Climate Change Authority

You are here

Coverage and uptake

The government intends to expand and streamline the CFI so it becomes an integral part of the ERF. It will need to decide what emissions reduction activities will be eligible under the crediting mechanism as well as what facilities will be subject to the safeguard mechanism.Wider coverage should increase the scheme’s access to low-cost emissions reductions and the quantity of emissions reductions relative to the current CFI. Not all covered sources of emissions reductions will be brought forward under the ERF, however, because mitigation costs and barriers vary across sectors and activities.

This section considers experiences with the CFI and other baseline and credit schemes to address the following questions:

  • What are the important considerations when deciding coverage?
  • What types of abatement activities are well suited to baseline and credit schemes, and what are not?

3.1 CFI approach to coverage and uptake

The CFI is an offset mechanism designed to credit emissions reductions and sequestration in the land sector—namely through agriculture, legacy waste and LULUCF. Under the carbon pricing mechanism, the land sector does not face an emissions liability; instead, projects in the sector are able to generate and sell CFI credits to entities that do face an emissions liability. Business and individuals who voluntarily wish to offset their emissions may also purchase CFI credits.

Activities that are eligible under the CFI are listed on a ‘positive list’—these are not common practice in an industry, and are therefore considered to represent genuine additional emissions reductions. The ‘negative list’ identifies activities that are not eligible under the CFI—practices that cause negative social or environmental consequences, including impacts on water availability, biodiversity conservation, employment and other values.

The CFI has been operating for just over two years at a time of significant broader change in Australia’s emissions reduction policies. This makes it difficult to assess its effectiveness and draw conclusive lessons or insights. However, because the CFI is a voluntary scheme, the activities and projects established to date are likely to represent emissions reductions that were relatively easy and low cost (the ‘low-hanging fruit’), or were encouraged in other ways (for example, through previous policies). It is also instructive to consider what eligible activities are not well represented in the scheme to date.

The type and mix of methodologies approved under the CFI provide a good starting point to review the activities the scheme supports (see Figure 3.1). As many methodologies have been initiated and developed by industry, they broadly represent the areas of greatest perceived opportunity. To date, 22 CFI methodology determinations have been made; the majority for activities in the forestry and waste sectors:

  • permanent environmental plantings and revegetation (eight)
  • methane capture at landfills and alternative waste treatment (six)
  • capture and disposal of methane generated in piggeries and dairies (four)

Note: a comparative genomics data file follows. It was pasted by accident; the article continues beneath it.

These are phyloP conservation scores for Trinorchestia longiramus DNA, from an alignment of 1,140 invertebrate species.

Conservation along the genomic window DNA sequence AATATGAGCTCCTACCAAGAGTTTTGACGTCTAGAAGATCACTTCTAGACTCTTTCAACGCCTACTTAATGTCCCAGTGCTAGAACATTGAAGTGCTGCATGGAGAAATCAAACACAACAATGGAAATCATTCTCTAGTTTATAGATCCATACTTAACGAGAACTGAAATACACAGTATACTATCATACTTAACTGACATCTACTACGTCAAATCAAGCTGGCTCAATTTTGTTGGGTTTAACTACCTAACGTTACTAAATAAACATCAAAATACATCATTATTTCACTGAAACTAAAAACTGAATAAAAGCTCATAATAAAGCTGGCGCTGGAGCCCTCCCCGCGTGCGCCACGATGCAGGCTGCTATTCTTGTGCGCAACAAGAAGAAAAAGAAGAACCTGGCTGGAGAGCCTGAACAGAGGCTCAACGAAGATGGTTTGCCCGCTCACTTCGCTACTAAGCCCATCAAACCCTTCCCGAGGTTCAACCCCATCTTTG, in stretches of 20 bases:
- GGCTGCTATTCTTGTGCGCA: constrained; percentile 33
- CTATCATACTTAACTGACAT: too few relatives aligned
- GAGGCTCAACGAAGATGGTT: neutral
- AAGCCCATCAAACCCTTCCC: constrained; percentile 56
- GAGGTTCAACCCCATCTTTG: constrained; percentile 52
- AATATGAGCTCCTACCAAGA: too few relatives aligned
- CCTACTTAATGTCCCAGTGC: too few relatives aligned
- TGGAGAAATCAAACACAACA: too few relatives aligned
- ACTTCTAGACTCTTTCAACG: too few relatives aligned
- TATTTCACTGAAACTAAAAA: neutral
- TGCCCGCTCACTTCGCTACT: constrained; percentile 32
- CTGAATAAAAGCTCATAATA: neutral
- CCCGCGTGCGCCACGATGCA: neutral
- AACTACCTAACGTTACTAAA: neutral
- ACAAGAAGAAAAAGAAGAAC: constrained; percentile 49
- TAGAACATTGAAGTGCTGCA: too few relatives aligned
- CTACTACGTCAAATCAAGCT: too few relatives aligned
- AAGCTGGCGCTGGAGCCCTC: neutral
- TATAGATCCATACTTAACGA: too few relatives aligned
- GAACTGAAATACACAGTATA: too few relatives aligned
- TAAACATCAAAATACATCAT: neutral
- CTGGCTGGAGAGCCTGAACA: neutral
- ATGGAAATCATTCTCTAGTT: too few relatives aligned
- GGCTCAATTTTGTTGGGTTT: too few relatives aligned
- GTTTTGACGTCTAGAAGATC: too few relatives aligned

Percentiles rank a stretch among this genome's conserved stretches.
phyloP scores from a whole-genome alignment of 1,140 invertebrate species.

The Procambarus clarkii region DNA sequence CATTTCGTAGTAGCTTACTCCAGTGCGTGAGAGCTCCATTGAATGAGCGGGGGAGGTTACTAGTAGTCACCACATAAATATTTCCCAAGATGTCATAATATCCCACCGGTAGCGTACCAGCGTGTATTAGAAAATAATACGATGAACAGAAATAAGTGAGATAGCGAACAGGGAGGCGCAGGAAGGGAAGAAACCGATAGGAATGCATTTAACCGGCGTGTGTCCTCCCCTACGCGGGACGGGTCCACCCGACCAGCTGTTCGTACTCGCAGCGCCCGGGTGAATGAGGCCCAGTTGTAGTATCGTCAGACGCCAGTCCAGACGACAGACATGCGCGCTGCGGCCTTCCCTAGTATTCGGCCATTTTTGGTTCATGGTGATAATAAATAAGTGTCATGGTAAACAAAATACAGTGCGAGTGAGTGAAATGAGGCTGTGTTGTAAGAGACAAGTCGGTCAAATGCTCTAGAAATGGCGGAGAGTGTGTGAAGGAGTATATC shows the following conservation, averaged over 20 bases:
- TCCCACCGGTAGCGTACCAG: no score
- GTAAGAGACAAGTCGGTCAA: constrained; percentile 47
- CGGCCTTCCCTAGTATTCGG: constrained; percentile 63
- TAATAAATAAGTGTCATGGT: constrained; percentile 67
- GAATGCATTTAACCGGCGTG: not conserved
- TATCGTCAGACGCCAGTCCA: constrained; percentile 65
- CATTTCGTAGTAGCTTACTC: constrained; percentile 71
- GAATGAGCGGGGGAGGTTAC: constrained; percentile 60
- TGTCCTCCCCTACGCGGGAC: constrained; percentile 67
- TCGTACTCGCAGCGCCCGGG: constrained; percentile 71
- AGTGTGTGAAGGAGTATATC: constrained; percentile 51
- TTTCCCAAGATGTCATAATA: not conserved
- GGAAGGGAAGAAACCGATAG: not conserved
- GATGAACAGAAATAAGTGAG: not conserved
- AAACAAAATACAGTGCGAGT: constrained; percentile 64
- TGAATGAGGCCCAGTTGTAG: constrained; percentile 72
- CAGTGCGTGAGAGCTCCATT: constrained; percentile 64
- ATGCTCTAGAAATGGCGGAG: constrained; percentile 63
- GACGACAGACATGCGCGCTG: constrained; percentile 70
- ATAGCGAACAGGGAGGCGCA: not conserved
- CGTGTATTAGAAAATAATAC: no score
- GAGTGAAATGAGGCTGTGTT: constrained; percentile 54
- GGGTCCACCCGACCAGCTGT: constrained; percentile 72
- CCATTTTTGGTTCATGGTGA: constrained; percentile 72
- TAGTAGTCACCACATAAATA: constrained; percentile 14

• management of savanna burning (two)
  • avoided deforestation (one)
  • reduced methane generation through dietary additives for dairy (one).

At present, there are six methodologies under DOIC consideration. The DOIC has not approved eight methodology proposals, including for avoided deforestation, grazing management of livestock, removal of feral camels and the addition of feed additives for livestock. These proposals were not approved on numerous grounds, with a lack of clarity around baseline setting and additionality assessment dominating many decisions.

Since the release of the first CFI methodology in June 2012, 108 projects have been approved to create credits under the CFI. About two-thirds have been credited with ACCUs—meaning the project has reduced emissions, the emissions reductions have been verified and the credits have been awarded by the Clean Energy Regulator. The total amount of ACCUs generated at 24 February 2014 was 4.54 million, representing over 4.5 Mt CO2-e of abatement. Most of these reductions (about 85 per cent) were generated from waste activities, principally from landfill gas capture activities, as shown in Figure 3.2.

The prevalence of waste sector projects is partly explained by arrangements that allowed eligible projects under the pre-existing Greenhouse Friendly and GGAS schemes to transition to the CFI when it commenced in 2011. As of 20 January 2014, 59 projects registered under the CFI had transitioned from these schemes, collectively representing more than 3.7 Mt CO2-e. These projects could begin creating ACCUs straight away as the emissions reduction technologies were already installed. This level of uptake also likely reflects the relatively simple and mature technology available to capture and measure methane from waste facilities, which translates to straightforward baseline setting and measurement, reporting and verification. In the waste sector, landfill gas capture is also supported in a number of other ways, including through regulatory standards and the ability to generate electricity and receive renewable energy certificates.

Non-waste-related activities account for about 15 per cent of the total ACCUs generated to date. The forestry sector is well represented in methodologies developed under the CFI and has the second largest number of projects registered.

Involvement from traditional ‘farmers’—the agriculture sector—has been more limited. To date, only five agriculture sector projects have been registered and only one has generated credits—a project in the piggery industry that captures methane from manure. While a methodology aimed at reducing methane emissions through the use of dietary feed additives has been approved, no projects utilising this methodology have yet been registered.

Figure 3.1: Number of methodologies by project type and status

This figure shows the number of Carbon Farming Initiative methodologies by project type and status as at the twenty eighth of February two thousand and fourteen. Twenty-two methodologies have been approved across seven sectors. Reforestation and afforestation currently account for the majority of approved methodologies, numbering eight. Landfill and waste treatment methodologies follow next, accounting for six of the approved methodologies. Six methodologies are currently proposed but not yet approved, four of which are for reforestation and afforestation activities. Eight methodologies have not been approved.